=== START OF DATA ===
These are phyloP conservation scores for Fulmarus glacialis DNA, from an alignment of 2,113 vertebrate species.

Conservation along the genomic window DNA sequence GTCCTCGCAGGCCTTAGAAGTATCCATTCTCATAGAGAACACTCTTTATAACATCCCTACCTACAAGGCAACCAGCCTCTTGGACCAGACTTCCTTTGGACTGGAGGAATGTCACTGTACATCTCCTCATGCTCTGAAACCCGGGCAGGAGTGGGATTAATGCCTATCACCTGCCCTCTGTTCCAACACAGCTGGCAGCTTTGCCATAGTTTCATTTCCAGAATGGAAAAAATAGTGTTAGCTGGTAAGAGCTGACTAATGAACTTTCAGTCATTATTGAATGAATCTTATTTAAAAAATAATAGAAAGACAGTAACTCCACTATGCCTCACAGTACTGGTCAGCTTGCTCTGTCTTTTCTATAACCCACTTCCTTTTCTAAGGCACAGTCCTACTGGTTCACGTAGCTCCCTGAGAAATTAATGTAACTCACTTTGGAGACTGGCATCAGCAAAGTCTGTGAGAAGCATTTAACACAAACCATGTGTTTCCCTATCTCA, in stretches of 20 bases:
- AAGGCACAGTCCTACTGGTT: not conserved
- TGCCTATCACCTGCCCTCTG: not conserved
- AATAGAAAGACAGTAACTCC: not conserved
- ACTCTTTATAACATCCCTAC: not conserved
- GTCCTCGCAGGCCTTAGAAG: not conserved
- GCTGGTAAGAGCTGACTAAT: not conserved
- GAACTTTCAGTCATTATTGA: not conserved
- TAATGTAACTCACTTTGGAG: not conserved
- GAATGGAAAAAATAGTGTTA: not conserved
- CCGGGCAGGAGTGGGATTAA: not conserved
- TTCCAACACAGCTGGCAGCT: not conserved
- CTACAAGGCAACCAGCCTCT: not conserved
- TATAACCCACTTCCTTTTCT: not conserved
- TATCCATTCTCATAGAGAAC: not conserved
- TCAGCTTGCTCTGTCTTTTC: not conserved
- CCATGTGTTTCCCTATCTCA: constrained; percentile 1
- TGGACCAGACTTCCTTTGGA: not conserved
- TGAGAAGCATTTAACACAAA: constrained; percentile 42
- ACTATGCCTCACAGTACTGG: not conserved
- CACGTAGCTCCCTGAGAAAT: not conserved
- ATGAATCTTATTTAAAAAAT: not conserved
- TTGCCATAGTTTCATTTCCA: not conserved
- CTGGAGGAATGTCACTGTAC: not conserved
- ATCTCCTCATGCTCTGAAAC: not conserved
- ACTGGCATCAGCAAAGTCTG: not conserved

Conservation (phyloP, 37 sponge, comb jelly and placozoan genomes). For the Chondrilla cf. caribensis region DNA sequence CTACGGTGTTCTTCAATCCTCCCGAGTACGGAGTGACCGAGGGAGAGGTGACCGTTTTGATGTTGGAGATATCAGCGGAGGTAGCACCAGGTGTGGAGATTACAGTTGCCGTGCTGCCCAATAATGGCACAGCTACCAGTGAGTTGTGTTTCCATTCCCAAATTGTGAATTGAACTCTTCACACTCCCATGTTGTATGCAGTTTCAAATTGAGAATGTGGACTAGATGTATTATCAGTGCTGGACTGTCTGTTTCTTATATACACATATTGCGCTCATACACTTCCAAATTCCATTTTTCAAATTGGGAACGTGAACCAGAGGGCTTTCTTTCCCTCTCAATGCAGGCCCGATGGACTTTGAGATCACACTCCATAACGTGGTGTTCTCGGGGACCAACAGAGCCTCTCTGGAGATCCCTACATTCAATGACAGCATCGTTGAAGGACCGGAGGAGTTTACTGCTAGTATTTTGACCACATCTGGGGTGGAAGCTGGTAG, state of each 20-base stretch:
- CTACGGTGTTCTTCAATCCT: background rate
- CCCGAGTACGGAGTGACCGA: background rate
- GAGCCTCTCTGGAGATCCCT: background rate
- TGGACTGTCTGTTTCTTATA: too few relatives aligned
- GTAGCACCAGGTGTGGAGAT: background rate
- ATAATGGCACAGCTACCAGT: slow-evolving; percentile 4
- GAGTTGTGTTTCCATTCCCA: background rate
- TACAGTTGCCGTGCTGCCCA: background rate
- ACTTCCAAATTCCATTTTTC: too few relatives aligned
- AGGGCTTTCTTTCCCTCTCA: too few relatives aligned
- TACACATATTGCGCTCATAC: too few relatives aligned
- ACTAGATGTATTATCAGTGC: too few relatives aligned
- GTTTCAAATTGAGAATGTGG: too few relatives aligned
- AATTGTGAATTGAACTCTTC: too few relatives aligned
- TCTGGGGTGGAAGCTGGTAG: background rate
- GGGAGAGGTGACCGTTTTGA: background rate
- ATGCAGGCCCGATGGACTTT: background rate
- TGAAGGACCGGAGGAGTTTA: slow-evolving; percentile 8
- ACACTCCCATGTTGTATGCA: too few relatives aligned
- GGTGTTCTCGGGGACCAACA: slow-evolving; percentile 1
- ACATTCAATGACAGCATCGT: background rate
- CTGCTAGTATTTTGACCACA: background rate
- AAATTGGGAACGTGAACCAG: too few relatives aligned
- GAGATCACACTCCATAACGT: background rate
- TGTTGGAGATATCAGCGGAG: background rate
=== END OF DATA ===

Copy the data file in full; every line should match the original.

These are phyloP conservation scores for Fulmarus glacialis DNA, from an alignment of 2,113 vertebrate species.

Conservation along the genomic window DNA sequence GTCCTCGCAGGCCTTAGAAGTATCCATTCTCATAGAGAACACTCTTTATAACATCCCTACCTACAAGGCAACCAGCCTCTTGGACCAGACTTCCTTTGGACTGGAGGAATGTCACTGTACATCTCCTCATGCTCTGAAACCCGGGCAGGAGTGGGATTAATGCCTATCACCTGCCCTCTGTTCCAACACAGCTGGCAGCTTTGCCATAGTTTCATTTCCAGAATGGAAAAAATAGTGTTAGCTGGTAAGAGCTGACTAATGAACTTTCAGTCATTATTGAATGAATCTTATTTAAAAAATAATAGAAAGACAGTAACTCCACTATGCCTCACAGTACTGGTCAGCTTGCTCTGTCTTTTCTATAACCCACTTCCTTTTCTAAGGCACAGTCCTACTGGTTCACGTAGCTCCCTGAGAAATTAATGTAACTCACTTTGGAGACTGGCATCAGCAAAGTCTGTGAGAAGCATTTAACACAAACCATGTGTTTCCCTATCTCA, in stretches of 20 bases:
- AAGGCACAGTCCTACTGGTT: not conserved
- TGCCTATCACCTGCCCTCTG: not conserved
- AATAGAAAGACAGTAACTCC: not conserved
- ACTCTTTATAACATCCCTAC: not conserved
- GTCCTCGCAGGCCTTAGAAG: not conserved
- GCTGGTAAGAGCTGACTAAT: not conserved
- GAACTTTCAGTCATTATTGA: not conserved
- TAATGTAACTCACTTTGGAG: not conserved
- GAATGGAAAAAATAGTGTTA: not conserved
- CCGGGCAGGAGTGGGATTAA: not conserved
- TTCCAACACAGCTGGCAGCT: not conserved
- CTACAAGGCAACCAGCCTCT: not conserved
- TATAACCCACTTCCTTTTCT: not conserved
- TATCCATTCTCATAGAGAAC: not conserved
- TCAGCTTGCTCTGTCTTTTC: not conserved
- CCATGTGTTTCCCTATCTCA: constrained; percentile 1
- TGGACCAGACTTCCTTTGGA: not conserved
- TGAGAAGCATTTAACACAAA: constrained; percentile 42
- ACTATGCCTCACAGTACTGG: not conserved
- CACGTAGCTCCCTGAGAAAT: not conserved
- ATGAATCTTATTTAAAAAAT: not conserved
- TTGCCATAGTTTCATTTCCA: not conserved
- CTGGAGGAATGTCACTGTAC: not conserved
- ATCTCCTCATGCTCTGAAAC: not conserved
- ACTGGCATCAGCAAAGTCTG: not conserved

Conservation (phyloP, 37 sponge, comb jelly and placozoan genomes). For the Chondrilla cf. caribensis region DNA sequence CTACGGTGTTCTTCAATCCTCCCGAGTACGGAGTGACCGAGGGAGAGGTGACCGTTTTGATGTTGGAGATATCAGCGGAGGTAGCACCAGGTGTGGAGATTACAGTTGCCGTGCTGCCCAATAATGGCACAGCTACCAGTGAGTTGTGTTTCCATTCCCAAATTGTGAATTGAACTCTTCACACTCCCATGTTGTATGCAGTTTCAAATTGAGAATGTGGACTAGATGTATTATCAGTGCTGGACTGTCTGTTTCTTATATACACATATTGCGCTCATACACTTCCAAATTCCATTTTTCAAATTGGGAACGTGAACCAGAGGGCTTTCTTTCCCTCTCAATGCAGGCCCGATGGACTTTGAGATCACACTCCATAACGTGGTGTTCTCGGGGACCAACAGAGCCTCTCTGGAGATCCCTACATTCAATGACAGCATCGTTGAAGGACCGGAGGAGTTTACTGCTAGTATTTTGACCACATCTGGGGTGGAAGCTGGTAG, state of each 20-base stretch:
- CTACGGTGTTCTTCAATCCT: background rate
- CCCGAGTACGGAGTGACCGA: background rate
- GAGCCTCTCTGGAGATCCCT: background rate
- TGGACTGTCTGTTTCTTATA: too few relatives aligned
- GTAGCACCAGGTGTGGAGAT: background rate
- ATAATGGCACAGCTACCAGT: slow-evolving; percentile 4
- GAGTTGTGTTTCCATTCCCA: background rate
- TACAGTTGCCGTGCTGCCCA: background rate
- ACTTCCAAATTCCATTTTTC: too few relatives aligned
- AGGGCTTTCTTTCCCTCTCA: too few relatives aligned
- TACACATATTGCGCTCATAC: too few relatives aligned
- ACTAGATGTATTATCAGTGC: too few relatives aligned
- GTTTCAAATTGAGAATGTGG: too few relatives aligned
- AATTGTGAATTGAACTCTTC: too few relatives aligned
- TCTGGGGTGGAAGCTGGTAG: background rate
- GGGAGAGGTGACCGTTTTGA: background rate
- ATGCAGGCCCGATGGACTTT: background rate
- TGAAGGACCGGAGGAGTTTA: slow-evolving; percentile 8
- ACACTCCCATGTTGTATGCA: too few relatives aligned
- GGTGTTCTCGGGGACCAACA: slow-evolving; percentile 1
- ACATTCAATGACAGCATCGT: background rate
- CTGCTAGTATTTTGACCACA: background rate
- AAATTGGGAACGTGAACCAG: too few relatives aligned
- GAGATCACACTCCATAACGT: background rate
- TGTTGGAGATATCAGCGGAG: background rate